Smithson Tennant of England
Not necessary for life.
Named from the Greek word meaning “smell,” osmium is a bluish-gray metal that is very stable, unaffected by air, water or acids. Powdered osmium gives off a distinctive, pungent smell, which is actually the compound osmium tetroxide. It is this smell that gives osmium its name. Osmium is densest of all elements; a brick-sized block would weigh about 56 pounds. Osmium is used to create extremely hard alloys. Ball-point pen tips, durable electrical contacts and high stress joints and pivots are usually made of an osmium alloy. Osmium tetroxide is used to detect fingerprints. A platinum-osmium alloy is used in pacemakers and heart replacement valves. Osmium also has use in microscopy and as a catalyst.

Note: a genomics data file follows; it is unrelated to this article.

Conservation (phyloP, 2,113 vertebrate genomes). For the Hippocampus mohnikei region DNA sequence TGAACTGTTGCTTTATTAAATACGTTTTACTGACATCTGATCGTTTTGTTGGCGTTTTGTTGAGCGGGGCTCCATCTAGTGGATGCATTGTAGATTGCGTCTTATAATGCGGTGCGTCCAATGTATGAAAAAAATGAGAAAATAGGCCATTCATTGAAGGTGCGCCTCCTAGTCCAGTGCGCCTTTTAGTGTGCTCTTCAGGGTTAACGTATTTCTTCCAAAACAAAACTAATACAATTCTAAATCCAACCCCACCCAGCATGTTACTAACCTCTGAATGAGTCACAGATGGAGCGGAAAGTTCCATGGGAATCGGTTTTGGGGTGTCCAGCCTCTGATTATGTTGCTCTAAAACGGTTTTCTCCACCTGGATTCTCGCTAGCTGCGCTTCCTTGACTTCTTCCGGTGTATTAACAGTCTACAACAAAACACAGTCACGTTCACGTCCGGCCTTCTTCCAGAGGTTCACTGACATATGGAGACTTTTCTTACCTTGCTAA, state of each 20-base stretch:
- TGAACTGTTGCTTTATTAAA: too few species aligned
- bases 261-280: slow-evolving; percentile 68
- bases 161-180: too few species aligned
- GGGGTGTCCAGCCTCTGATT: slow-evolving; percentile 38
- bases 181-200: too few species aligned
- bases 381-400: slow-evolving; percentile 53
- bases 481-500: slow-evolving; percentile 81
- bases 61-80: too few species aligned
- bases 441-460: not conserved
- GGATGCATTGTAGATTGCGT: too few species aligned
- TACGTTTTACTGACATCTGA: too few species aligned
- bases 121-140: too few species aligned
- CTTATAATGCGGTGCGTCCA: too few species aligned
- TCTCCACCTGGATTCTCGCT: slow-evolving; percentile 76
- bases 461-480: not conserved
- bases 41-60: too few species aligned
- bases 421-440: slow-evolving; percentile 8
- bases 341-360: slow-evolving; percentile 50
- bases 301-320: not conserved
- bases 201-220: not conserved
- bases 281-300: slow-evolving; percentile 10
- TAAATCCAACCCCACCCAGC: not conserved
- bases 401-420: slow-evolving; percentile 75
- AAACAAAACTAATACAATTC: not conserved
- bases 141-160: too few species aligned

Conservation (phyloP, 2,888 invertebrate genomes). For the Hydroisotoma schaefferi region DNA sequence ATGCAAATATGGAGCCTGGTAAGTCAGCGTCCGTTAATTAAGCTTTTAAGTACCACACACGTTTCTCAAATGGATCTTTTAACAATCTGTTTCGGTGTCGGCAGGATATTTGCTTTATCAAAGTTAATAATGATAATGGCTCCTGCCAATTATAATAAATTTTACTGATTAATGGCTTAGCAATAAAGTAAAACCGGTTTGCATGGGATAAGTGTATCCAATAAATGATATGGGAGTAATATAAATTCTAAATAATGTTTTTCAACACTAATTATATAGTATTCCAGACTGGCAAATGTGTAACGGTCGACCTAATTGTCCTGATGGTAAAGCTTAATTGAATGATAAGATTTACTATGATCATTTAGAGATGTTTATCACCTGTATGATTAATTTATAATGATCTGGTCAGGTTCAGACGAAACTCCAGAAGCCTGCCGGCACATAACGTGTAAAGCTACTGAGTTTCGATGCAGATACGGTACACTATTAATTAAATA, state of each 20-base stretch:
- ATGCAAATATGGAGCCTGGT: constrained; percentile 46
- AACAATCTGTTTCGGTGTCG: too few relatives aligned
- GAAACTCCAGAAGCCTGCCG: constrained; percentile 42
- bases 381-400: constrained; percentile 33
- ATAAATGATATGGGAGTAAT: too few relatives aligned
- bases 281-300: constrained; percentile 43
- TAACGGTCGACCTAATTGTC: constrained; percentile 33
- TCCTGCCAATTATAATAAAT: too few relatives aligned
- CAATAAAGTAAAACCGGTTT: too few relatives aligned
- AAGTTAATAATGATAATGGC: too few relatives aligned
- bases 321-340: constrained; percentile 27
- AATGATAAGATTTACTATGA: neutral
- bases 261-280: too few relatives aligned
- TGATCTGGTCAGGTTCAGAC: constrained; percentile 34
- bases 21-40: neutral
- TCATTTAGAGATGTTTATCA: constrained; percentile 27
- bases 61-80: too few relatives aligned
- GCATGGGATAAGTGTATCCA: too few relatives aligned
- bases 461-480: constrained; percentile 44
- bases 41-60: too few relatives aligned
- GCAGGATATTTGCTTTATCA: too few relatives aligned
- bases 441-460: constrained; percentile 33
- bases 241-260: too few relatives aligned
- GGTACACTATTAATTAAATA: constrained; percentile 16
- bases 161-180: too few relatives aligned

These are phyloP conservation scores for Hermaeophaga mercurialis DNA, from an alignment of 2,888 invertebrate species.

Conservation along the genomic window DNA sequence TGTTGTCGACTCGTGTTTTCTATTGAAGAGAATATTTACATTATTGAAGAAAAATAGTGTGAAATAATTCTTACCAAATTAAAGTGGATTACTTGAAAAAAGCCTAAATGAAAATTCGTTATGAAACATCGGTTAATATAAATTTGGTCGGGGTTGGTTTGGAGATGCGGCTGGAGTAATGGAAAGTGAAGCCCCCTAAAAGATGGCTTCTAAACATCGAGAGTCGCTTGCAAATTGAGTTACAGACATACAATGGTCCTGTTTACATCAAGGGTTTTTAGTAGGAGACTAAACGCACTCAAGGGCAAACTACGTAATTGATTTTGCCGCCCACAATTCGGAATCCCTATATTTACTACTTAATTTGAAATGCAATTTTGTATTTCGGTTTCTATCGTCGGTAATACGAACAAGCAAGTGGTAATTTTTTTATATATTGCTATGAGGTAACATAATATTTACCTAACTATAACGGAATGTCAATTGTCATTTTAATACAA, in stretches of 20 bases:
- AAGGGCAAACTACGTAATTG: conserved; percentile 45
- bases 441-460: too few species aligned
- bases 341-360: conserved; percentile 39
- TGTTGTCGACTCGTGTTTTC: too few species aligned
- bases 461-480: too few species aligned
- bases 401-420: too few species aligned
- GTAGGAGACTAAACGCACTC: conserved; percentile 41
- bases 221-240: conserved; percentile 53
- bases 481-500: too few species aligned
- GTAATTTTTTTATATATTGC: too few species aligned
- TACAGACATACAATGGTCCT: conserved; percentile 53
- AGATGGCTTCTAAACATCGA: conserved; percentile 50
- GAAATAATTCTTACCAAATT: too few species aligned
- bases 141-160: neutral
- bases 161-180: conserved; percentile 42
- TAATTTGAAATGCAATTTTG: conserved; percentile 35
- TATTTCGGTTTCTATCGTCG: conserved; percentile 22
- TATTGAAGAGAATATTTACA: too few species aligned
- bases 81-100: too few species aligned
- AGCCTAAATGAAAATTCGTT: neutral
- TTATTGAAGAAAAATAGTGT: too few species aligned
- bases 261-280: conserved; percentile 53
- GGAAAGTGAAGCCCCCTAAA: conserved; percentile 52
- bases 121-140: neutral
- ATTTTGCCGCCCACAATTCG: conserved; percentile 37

Osmium has no known biological use.
Role in Life Processes
No known benefits for life processes in plants and animals.
Osmium is found in its pure form, and natural alloy with iridium known as osmiridium and iridosmine. Osmium is concentrated in layered mafic igneous bodies with other platinum-group metals. It is recovered as a by-product of nickel processing, and is mined in South Africa, Russia, Canada, Australia and the USA.